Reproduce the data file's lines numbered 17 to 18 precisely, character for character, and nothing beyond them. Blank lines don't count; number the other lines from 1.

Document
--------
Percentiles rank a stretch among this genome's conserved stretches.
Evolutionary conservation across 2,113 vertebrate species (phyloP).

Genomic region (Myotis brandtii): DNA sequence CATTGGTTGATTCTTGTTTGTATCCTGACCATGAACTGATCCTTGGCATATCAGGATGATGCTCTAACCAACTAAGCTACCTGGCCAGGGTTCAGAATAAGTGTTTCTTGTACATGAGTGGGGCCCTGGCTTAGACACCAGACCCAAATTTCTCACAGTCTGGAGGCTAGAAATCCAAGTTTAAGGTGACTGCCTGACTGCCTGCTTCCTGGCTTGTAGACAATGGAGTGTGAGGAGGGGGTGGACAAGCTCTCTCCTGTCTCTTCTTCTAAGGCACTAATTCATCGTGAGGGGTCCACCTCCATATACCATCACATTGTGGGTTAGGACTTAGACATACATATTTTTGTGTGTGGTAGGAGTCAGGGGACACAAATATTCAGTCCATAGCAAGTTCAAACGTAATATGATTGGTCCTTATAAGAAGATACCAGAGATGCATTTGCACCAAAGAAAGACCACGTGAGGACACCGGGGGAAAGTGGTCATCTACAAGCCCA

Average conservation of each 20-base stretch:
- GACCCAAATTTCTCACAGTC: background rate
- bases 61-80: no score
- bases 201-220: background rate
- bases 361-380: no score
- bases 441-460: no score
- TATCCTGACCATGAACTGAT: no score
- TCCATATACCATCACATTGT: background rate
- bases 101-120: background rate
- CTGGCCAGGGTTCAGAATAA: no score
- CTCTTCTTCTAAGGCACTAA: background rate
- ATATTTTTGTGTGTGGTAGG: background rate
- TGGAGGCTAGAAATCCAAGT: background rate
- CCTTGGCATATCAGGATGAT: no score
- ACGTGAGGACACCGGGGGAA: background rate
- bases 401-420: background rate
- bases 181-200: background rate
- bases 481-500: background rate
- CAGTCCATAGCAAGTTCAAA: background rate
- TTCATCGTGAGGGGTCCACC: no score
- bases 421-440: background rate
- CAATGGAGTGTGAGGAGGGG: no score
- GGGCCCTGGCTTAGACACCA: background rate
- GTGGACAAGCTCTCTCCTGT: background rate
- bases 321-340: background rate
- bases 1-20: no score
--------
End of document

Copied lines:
- CCTTGGCATATCAGGATGAT: no score
- ACGTGAGGACACCGGGGGAA: background rate